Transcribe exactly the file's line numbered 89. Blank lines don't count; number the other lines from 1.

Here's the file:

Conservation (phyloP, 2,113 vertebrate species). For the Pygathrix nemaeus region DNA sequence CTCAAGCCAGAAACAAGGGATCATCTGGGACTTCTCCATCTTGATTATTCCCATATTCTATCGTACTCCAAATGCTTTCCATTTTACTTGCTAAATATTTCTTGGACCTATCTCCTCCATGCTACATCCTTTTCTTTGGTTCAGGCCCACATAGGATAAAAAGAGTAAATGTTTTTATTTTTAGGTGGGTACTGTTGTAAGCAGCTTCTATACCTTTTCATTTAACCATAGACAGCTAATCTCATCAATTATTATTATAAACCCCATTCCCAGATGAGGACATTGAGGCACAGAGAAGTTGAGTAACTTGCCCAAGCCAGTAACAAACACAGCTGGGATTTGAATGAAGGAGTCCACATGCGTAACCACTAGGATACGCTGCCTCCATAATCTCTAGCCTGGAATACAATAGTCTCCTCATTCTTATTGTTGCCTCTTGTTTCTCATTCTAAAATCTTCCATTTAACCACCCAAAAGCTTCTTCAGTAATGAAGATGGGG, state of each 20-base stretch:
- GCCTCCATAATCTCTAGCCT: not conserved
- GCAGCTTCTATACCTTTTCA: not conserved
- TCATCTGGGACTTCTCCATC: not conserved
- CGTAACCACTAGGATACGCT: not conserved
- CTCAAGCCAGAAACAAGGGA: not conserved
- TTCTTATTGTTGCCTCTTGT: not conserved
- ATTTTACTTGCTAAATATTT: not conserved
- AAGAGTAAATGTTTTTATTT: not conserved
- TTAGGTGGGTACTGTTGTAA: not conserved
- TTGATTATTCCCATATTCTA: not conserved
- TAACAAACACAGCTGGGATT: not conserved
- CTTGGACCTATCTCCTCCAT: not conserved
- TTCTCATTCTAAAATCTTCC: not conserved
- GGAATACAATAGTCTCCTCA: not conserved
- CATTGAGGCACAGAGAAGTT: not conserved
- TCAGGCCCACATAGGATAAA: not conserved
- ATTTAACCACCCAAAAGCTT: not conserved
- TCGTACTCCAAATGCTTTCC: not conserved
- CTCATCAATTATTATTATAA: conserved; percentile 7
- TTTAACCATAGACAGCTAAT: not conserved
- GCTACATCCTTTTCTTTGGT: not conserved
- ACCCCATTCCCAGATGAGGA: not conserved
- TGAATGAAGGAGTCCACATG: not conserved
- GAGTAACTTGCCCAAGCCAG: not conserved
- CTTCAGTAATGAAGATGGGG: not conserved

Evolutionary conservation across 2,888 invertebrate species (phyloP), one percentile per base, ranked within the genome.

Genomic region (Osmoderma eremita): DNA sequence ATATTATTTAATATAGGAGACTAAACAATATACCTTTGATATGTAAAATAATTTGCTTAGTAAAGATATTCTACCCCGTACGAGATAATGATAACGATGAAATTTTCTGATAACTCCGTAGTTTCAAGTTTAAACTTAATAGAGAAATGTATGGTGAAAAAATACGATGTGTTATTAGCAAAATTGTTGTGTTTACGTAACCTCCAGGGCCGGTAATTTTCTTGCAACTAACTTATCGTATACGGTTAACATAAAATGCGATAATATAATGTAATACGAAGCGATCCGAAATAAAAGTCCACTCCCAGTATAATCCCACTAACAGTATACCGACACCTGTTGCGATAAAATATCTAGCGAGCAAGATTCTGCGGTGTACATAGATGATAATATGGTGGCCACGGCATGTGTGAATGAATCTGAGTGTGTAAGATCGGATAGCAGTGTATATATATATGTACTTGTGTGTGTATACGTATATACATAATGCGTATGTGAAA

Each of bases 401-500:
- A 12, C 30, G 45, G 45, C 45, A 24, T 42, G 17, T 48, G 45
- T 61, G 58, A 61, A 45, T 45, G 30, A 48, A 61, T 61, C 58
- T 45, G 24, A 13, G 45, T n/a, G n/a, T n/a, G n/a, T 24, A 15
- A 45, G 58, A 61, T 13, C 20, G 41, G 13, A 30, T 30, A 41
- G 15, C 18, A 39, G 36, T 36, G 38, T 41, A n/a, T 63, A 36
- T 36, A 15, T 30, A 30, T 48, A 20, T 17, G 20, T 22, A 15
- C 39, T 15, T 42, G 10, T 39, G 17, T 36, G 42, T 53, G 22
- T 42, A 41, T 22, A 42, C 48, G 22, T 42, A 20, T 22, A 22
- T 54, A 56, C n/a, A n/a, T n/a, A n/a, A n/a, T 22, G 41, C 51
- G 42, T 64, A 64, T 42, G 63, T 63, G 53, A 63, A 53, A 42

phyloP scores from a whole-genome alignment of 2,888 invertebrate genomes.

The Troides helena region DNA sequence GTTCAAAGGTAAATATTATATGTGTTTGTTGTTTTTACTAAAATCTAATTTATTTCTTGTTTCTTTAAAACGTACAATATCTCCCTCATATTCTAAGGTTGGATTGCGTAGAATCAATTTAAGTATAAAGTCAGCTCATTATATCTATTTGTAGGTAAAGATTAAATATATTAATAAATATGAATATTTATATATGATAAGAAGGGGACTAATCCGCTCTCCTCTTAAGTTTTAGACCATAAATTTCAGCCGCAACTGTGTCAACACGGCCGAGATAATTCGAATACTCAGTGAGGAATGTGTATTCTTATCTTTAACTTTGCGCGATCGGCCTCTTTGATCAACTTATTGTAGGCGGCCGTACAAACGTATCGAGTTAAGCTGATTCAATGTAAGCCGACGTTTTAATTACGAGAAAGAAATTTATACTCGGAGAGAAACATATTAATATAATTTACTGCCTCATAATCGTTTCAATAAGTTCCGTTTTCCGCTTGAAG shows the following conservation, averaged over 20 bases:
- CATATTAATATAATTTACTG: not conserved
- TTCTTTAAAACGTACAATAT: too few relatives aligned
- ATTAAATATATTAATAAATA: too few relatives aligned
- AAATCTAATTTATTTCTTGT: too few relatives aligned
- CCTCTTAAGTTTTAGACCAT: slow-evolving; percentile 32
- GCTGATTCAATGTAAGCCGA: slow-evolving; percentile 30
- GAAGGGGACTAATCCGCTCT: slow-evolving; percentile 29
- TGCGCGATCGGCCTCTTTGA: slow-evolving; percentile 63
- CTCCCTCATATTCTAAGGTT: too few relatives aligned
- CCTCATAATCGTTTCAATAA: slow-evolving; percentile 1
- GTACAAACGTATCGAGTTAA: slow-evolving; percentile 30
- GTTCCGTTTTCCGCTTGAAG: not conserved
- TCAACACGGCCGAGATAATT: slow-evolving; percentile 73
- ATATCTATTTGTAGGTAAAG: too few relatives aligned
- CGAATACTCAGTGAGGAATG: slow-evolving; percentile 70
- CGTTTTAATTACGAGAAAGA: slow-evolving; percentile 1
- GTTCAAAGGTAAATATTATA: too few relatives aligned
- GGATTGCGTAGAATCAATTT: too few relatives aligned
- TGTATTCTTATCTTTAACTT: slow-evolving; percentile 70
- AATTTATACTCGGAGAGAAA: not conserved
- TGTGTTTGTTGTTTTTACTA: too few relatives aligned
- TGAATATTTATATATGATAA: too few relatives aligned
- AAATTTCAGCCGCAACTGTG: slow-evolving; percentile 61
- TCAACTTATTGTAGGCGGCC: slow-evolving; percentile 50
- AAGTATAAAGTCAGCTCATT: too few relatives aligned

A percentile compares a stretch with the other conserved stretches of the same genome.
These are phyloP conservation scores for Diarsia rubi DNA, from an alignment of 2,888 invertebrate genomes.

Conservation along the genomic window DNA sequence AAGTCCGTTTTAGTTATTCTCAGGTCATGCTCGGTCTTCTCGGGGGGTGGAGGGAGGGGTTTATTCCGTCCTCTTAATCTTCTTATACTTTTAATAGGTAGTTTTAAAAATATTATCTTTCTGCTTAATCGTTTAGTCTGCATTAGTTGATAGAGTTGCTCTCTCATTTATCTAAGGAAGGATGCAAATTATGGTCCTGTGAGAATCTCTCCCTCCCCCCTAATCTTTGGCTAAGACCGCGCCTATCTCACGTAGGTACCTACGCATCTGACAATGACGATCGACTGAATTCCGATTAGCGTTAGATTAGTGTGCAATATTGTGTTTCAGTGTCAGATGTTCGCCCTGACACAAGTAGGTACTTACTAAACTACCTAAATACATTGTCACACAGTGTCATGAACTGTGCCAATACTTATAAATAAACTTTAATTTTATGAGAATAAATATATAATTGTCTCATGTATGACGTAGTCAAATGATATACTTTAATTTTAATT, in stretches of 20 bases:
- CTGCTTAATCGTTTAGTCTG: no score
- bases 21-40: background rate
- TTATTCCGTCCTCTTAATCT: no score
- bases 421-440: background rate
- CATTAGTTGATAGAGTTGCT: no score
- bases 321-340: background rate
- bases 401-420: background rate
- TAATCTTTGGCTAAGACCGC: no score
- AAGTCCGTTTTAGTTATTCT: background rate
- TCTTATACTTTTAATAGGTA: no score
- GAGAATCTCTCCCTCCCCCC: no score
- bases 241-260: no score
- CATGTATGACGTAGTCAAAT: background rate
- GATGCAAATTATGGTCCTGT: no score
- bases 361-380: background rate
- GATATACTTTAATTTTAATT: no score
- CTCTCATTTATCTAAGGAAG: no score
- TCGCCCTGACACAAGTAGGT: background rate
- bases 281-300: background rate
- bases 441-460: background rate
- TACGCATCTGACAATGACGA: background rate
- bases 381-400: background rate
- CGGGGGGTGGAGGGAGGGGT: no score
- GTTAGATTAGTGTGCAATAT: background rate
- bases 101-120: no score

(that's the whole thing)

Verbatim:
- bases 441-460: background rate